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The Retrievers - January - Amy Addy

North Shore Morning host, Mark Abrahamson talks with Amy Addy with The Retrievers / Missing Pets in the Northland.
She shares the best protocol to follow when our pets go missing.

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Superior Reviews - Lin Salisbury "Have You Seen Luis Velez?"

In this edition of "Superior Reviews", Lin talks about Catherine Ryan Hyde's book "Have You Seen Luis Velez".

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Superior Reviews - Lin Salisbury "Little Faith"

In this edition of "Superior Reviews", Lin Salisbury reviews Nickolas Butler's book "Little Faith".

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Wildersmith on the Gunflint - January 8

Wildersmith on the Gunflint     by     Fred Smith
January 8, 2021    
           
Week one is into the books and “old man winter” has taken a sabbatical from border country. Just when winter cranked up for Christmas with snow and more seasonal temps, conditions have gone wimpy once again.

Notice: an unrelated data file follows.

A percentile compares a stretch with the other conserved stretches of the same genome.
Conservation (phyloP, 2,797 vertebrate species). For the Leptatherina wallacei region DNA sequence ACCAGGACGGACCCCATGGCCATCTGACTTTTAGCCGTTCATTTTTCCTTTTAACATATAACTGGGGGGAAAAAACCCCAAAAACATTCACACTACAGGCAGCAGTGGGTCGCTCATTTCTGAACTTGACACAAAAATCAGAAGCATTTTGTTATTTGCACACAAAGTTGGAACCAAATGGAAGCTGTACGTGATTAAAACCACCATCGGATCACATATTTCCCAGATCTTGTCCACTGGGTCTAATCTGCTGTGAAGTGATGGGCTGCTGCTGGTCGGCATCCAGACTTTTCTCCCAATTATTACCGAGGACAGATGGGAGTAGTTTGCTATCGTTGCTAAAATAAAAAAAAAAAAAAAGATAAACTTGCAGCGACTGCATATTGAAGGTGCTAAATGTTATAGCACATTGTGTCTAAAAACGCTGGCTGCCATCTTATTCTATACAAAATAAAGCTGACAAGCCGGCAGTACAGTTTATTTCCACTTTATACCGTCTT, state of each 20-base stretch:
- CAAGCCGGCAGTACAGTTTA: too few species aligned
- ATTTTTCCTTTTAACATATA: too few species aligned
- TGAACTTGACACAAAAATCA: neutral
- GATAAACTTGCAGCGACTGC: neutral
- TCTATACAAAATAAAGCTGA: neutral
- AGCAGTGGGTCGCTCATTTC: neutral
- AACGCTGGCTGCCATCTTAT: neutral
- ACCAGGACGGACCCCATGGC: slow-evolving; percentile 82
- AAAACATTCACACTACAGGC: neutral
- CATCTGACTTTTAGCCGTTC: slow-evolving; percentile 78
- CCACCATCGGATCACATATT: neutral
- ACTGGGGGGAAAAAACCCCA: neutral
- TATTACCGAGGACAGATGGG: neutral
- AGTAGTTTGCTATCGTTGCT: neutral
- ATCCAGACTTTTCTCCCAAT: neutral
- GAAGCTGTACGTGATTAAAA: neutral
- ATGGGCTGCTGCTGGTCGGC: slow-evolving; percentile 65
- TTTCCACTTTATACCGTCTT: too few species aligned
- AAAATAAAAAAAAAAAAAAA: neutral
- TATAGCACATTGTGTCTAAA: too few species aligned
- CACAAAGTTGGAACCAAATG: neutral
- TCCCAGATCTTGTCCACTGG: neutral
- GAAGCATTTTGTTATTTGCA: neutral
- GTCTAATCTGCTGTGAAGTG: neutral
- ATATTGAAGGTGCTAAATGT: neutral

The upper Trail has been experiencing meltdown tendencies since our last meeting on the radio. While these day to day weather ups and downs can happen, with the cumulative affects over the past few decades, such is further confirmation this area is not immune from on-going climatic alterations all over the planet.                                                                                        

My residency at Wildersmith has extended just over two decades. Since those early years of this span, increasingly warmer temps during all seasons, and extended periods of minimal precipitation are clearly noticeable.                                                                                        

Trail residents are likely happy with the climatic trends making for reduced heating needs and snow removal costs. However, conditions as they have be going, don’t bode well for maintaining river and lake levels, and ever present wildfire danger throughout the BWCA and Superior National Forest.                                                                                                
According to one longtime resident, Gunflint Lake froze at the lowest level observed in his lifetime. Unless, there is an unexpected turn around, it could take several years for the area to recover adequate moisture levels both on land and lakes. The on-going drought makes me fearful for what it will be like come April and May.                                                                                       

A measurement of ice depth on the Gunflint last weekend found it to be nine inches, mostly. However, some strange things have evolved in a couple places along our shore. Whereas there are no inland streams entering nearby and no known bottom feeding springs, two areas were discovered to be less than one inch thick and one had a softball sized hole in the thin crystal. Maybe these are ever present, but they have never been found in these locations before.